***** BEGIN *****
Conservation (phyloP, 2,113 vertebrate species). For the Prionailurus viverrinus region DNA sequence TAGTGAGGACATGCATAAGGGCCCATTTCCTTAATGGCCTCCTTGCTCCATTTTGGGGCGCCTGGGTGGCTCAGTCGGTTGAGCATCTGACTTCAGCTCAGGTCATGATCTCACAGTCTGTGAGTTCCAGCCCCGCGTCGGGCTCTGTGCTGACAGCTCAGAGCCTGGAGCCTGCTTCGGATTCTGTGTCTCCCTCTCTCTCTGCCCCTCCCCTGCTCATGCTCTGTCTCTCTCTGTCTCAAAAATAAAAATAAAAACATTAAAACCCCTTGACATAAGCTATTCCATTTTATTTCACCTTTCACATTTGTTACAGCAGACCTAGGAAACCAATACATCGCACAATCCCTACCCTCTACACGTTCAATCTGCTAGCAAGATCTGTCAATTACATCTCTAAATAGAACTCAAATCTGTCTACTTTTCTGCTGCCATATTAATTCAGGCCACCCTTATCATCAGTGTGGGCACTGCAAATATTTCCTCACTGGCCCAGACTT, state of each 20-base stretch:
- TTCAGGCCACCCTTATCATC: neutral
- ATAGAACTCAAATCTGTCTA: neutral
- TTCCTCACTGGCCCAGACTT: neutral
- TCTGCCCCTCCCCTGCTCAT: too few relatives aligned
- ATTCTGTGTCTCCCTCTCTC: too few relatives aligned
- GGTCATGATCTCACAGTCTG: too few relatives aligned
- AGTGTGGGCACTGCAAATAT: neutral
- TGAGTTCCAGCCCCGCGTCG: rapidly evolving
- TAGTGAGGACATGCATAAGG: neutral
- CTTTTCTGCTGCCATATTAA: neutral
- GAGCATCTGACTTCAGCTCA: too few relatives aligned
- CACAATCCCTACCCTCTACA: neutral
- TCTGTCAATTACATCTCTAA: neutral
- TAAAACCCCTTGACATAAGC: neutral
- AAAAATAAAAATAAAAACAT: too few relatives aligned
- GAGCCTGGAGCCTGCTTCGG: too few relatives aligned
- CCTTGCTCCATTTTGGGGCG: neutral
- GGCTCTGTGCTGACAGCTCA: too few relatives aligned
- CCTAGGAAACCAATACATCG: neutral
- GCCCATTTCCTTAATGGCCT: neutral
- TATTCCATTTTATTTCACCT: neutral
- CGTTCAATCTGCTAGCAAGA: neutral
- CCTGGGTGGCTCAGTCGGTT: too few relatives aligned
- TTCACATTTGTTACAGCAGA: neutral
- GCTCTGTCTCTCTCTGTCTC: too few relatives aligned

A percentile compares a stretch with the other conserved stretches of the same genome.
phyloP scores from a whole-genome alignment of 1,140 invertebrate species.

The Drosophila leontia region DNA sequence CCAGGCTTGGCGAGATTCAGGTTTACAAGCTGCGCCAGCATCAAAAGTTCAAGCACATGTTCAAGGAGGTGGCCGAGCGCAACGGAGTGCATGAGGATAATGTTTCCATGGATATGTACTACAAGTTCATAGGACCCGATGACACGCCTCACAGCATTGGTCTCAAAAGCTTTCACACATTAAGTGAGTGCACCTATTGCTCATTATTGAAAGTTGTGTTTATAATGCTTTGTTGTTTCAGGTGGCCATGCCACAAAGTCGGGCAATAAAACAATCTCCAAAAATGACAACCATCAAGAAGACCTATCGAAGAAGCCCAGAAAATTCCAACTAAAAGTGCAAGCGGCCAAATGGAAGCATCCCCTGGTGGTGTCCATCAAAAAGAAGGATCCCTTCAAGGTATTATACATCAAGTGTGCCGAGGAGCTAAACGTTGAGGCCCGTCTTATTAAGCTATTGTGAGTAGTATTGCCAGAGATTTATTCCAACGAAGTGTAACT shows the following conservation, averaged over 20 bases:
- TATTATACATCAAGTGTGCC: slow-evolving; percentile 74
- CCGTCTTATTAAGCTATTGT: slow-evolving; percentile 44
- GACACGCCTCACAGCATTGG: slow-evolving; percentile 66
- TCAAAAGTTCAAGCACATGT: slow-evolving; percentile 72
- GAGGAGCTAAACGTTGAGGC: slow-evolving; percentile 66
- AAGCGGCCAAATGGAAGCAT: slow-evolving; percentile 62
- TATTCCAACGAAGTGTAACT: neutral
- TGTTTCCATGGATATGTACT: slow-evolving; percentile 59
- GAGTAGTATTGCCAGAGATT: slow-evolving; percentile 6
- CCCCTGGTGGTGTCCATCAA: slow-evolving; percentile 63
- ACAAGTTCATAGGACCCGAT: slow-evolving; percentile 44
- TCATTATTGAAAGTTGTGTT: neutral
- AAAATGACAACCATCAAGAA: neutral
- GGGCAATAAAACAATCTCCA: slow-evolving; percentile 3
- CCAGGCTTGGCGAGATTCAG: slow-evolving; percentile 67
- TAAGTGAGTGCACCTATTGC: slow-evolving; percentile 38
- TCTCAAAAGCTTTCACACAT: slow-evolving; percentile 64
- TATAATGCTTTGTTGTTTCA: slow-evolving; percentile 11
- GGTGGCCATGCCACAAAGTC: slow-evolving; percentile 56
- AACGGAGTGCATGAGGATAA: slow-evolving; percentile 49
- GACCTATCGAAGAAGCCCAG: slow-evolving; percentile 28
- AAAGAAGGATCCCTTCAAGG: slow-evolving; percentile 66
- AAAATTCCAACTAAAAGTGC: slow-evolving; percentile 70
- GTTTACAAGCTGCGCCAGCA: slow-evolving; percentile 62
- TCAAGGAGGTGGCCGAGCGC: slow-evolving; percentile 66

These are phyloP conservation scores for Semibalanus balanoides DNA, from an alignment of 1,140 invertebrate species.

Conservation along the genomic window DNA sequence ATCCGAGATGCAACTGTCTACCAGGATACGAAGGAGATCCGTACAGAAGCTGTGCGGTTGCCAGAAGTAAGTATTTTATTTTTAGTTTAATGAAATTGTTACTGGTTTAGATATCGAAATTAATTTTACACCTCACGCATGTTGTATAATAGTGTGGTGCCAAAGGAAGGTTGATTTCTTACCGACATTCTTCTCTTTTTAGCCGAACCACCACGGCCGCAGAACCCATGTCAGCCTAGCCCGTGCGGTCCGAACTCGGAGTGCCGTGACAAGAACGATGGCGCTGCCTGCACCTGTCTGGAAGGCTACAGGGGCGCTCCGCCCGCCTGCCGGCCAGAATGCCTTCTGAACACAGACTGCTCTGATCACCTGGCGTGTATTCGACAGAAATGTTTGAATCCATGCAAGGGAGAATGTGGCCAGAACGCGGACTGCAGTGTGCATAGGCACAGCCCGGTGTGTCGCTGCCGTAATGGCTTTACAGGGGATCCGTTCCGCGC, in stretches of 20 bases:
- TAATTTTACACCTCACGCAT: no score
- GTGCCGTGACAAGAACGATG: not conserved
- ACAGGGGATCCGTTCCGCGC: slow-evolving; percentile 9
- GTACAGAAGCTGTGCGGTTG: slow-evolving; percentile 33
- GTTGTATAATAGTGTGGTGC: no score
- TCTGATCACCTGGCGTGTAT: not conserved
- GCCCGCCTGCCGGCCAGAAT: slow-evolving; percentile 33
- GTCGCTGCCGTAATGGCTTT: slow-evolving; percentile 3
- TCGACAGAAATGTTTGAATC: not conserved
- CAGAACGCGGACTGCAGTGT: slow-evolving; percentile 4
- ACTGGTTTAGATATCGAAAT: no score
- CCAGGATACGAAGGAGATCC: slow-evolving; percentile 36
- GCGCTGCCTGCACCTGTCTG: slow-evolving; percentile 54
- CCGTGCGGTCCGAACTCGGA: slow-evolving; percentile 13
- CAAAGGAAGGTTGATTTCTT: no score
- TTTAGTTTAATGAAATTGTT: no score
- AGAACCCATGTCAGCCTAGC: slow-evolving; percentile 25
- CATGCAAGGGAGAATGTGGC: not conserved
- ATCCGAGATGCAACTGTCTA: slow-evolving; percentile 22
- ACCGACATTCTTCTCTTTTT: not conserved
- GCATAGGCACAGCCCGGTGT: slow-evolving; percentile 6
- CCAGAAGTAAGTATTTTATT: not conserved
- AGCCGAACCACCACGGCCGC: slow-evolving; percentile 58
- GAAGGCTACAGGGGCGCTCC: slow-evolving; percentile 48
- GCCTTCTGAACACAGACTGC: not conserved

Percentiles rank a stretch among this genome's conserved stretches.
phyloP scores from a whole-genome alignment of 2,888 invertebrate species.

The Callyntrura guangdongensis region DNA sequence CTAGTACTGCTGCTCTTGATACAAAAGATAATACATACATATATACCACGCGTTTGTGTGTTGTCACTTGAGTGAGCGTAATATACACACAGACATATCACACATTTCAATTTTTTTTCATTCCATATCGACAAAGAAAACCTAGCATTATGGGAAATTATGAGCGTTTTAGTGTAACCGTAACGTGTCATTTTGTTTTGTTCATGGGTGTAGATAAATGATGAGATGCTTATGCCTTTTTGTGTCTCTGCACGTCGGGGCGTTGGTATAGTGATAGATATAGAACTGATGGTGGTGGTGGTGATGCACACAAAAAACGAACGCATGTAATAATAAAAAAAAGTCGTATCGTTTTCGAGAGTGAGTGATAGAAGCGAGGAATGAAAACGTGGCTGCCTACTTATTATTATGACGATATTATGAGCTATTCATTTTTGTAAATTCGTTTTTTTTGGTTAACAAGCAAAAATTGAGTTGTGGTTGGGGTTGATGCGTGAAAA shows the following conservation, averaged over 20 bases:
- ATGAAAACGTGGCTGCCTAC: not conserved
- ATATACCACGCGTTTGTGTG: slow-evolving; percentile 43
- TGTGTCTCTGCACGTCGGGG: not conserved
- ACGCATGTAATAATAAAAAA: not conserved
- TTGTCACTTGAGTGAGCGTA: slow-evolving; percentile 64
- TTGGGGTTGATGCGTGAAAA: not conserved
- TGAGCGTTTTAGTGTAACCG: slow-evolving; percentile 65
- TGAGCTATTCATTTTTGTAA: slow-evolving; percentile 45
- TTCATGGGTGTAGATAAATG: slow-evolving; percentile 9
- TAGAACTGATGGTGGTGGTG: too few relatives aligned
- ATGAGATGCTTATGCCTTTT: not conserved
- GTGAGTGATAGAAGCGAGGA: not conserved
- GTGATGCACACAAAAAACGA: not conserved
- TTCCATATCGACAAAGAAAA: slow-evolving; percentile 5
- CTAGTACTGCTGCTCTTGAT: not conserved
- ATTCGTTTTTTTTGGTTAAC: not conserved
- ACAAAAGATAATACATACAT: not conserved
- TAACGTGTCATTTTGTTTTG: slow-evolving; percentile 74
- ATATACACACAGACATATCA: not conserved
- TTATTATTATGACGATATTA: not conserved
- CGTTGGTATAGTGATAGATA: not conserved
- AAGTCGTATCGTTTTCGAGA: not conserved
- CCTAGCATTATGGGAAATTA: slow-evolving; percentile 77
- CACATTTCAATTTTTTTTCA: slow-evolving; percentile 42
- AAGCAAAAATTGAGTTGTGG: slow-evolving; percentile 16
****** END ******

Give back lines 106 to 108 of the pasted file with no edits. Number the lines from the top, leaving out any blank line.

- AAGTCGTATCGTTTTCGAGA: not conserved
- CCTAGCATTATGGGAAATTA: slow-evolving; percentile 77
- CACATTTCAATTTTTTTTCA: slow-evolving; percentile 42